Chad Godfrey: Nursing career has been “amazing transition” to civilian life ‣ Laurel Ridge Community College
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Chad Godfrey: Nursing career has been “amazing transition” to civilian life

Chad Godfrey pictured with President Kim Blosser
Chad Godfrey pictured with Laurel Ridge President Kim Blosser at his 2021 graduation.

U.S. Army veteran Chad Godfrey says Laurel Ridge Community College’s nursing program was the right mission for his post-military life. It just took him a while to come to that realization.

After graduating from Westfield High School in Chantilly in 2005, Godfrey joined the army, serving with the 82nd Airborne Division. His service included a tour of Iraq.

After returning to civilian life, Godfrey decided to study engineering because “I love math, I love building and designing.” He enrolled at Northern Virginia University to begin his engineering degree. He was well on his way to getting the degree when he had an epiphany.

“It just hit me like a lightning bolt that I didn’t want to do it,” said Godfrey. “Engineering is mainly a desk job. Every once in a while, you get to go out and survey.”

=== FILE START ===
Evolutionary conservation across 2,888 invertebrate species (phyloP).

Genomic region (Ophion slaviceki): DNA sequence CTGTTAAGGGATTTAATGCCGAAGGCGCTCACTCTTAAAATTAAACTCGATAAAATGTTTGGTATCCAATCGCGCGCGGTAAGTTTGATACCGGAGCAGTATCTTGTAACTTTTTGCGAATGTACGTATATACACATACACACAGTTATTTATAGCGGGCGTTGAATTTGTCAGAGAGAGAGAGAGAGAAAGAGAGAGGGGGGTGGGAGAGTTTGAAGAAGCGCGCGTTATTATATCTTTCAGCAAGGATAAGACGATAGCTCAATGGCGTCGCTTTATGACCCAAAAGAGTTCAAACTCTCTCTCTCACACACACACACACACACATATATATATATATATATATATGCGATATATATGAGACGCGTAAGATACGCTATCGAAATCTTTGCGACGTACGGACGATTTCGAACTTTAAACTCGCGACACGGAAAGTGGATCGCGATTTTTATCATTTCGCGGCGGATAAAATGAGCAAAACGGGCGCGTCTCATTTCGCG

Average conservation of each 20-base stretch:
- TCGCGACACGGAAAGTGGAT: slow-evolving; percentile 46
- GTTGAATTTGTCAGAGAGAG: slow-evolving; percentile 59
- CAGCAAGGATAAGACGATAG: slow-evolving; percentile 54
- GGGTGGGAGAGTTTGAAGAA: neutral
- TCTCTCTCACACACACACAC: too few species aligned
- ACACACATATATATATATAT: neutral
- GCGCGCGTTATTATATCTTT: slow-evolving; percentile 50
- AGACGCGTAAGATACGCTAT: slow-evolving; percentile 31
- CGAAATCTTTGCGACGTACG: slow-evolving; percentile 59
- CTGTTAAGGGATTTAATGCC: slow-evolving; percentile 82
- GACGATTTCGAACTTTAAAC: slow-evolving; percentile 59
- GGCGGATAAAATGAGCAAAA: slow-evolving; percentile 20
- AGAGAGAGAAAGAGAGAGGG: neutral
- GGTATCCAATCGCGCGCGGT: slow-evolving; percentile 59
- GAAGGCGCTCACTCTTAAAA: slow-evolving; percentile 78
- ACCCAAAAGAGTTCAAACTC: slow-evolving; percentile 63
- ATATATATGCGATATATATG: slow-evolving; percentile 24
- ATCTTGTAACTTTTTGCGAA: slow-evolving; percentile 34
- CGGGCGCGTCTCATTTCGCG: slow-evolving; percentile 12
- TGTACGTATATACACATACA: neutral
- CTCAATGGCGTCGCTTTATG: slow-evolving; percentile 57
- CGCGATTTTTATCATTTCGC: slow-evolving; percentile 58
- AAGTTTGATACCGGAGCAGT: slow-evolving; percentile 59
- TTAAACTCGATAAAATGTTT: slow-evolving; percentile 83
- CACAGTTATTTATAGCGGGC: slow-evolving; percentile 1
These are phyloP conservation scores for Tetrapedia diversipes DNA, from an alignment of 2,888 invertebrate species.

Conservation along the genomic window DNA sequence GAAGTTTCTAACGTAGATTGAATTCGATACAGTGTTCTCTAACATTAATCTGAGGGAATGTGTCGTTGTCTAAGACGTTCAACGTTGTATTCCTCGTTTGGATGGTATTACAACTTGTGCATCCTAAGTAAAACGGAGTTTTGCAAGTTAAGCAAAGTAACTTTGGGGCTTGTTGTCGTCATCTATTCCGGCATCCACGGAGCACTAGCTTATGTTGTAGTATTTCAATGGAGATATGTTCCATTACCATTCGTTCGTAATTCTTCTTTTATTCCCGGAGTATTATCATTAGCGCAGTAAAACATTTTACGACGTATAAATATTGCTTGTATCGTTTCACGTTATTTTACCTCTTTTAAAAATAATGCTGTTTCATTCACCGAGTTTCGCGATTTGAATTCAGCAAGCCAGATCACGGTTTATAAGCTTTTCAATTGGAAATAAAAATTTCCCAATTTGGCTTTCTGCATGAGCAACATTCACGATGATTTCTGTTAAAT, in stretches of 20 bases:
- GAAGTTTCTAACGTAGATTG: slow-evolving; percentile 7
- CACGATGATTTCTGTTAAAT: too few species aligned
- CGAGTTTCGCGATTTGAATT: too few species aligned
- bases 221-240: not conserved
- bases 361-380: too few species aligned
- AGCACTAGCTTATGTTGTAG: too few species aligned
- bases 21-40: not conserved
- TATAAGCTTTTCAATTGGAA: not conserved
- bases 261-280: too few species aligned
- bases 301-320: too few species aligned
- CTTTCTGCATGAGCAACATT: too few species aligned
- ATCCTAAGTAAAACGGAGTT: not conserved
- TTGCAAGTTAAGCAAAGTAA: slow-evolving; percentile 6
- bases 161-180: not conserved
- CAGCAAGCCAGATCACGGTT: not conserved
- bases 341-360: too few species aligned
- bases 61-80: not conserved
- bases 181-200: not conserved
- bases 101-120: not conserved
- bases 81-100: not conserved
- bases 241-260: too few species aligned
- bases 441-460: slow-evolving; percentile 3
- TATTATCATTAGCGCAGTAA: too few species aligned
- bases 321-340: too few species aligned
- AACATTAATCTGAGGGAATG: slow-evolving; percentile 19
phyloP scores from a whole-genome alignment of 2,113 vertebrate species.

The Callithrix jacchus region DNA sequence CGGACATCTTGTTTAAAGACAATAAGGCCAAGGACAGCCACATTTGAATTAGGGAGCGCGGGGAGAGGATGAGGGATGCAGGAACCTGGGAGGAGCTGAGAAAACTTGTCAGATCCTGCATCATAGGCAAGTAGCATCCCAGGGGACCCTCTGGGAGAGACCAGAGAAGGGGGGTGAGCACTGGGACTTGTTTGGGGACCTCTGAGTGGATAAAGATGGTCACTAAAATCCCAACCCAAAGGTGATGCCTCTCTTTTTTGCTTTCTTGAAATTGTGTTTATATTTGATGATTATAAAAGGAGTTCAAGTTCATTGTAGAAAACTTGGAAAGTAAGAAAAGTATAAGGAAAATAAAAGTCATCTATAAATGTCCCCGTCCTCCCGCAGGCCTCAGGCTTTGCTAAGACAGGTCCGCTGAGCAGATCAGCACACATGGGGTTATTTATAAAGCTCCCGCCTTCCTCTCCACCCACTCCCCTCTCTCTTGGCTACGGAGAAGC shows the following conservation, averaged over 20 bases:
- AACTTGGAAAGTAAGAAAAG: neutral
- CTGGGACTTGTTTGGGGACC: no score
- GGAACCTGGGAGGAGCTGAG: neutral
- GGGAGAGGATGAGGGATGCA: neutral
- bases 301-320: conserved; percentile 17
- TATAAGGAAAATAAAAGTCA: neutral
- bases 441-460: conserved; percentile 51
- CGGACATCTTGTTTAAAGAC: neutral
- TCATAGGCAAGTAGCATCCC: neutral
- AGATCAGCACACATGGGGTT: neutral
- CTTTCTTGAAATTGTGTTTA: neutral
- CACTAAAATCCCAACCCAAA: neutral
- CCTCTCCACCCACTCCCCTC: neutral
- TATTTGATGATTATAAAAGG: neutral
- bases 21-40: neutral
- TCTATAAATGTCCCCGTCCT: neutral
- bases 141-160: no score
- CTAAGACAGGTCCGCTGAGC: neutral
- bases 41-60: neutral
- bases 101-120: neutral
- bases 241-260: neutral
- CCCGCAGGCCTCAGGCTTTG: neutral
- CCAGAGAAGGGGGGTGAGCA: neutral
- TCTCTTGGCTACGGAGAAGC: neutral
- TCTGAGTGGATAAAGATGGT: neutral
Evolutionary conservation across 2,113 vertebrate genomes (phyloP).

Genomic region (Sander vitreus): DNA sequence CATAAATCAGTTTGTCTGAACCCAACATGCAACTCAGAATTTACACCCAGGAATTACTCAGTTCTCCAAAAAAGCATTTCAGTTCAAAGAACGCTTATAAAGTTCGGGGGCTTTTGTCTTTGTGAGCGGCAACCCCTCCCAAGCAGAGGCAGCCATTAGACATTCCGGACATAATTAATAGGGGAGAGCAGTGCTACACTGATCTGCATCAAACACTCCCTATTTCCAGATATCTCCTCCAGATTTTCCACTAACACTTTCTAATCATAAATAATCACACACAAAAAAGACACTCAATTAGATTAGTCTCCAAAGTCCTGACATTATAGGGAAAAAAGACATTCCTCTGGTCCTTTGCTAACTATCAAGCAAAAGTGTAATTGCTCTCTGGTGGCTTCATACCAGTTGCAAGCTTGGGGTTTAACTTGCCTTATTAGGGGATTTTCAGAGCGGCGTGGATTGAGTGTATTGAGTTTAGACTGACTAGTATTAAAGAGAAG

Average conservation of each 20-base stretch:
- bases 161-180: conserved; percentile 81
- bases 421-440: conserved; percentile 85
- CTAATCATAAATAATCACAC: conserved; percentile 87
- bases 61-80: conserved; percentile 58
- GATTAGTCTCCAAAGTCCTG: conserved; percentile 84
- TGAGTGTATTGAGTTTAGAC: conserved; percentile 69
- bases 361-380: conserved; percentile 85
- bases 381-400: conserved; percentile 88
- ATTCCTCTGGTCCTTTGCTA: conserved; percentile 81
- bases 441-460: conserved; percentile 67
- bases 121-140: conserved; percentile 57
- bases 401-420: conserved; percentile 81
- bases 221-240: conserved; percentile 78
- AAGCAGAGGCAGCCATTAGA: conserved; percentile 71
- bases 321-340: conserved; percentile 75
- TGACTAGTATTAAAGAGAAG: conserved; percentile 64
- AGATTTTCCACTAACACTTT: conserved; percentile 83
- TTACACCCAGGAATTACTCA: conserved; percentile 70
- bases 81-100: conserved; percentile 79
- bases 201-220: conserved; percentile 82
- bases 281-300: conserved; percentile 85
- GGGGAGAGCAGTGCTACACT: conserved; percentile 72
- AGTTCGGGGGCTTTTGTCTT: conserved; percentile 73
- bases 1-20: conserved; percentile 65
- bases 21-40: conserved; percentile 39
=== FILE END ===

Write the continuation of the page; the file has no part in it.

In addition to his military service, he had worked for a fire department, welded and did relief work following Hurricane Katrina. The wife of one of Godfrey’s relatives – an engineer himself – suggested his new educational path.

“She said, ‘You’ve always been in public service, have you ever thought about nursing as a career?’” Godfrey recalled. “I changed my engineering degree to general studies so I could graduate and started working towards nursing school.”

That’s how he ended up at Laurel Ridge, taking some pre-requisite courses before beginning his nursing studies in fall 2019. Godfrey was able to use his veteran’s benefits to pay for college.

“I came in to Laurel Ridge’s Veterans Center a lot,” he said. “I used it mainly at the Fauquier Campus initially because I was getting my application done, getting my pre-requisites done. I got really good information on what classes I needed to take. They were always available to speak to if I had questions, which I had a ton.”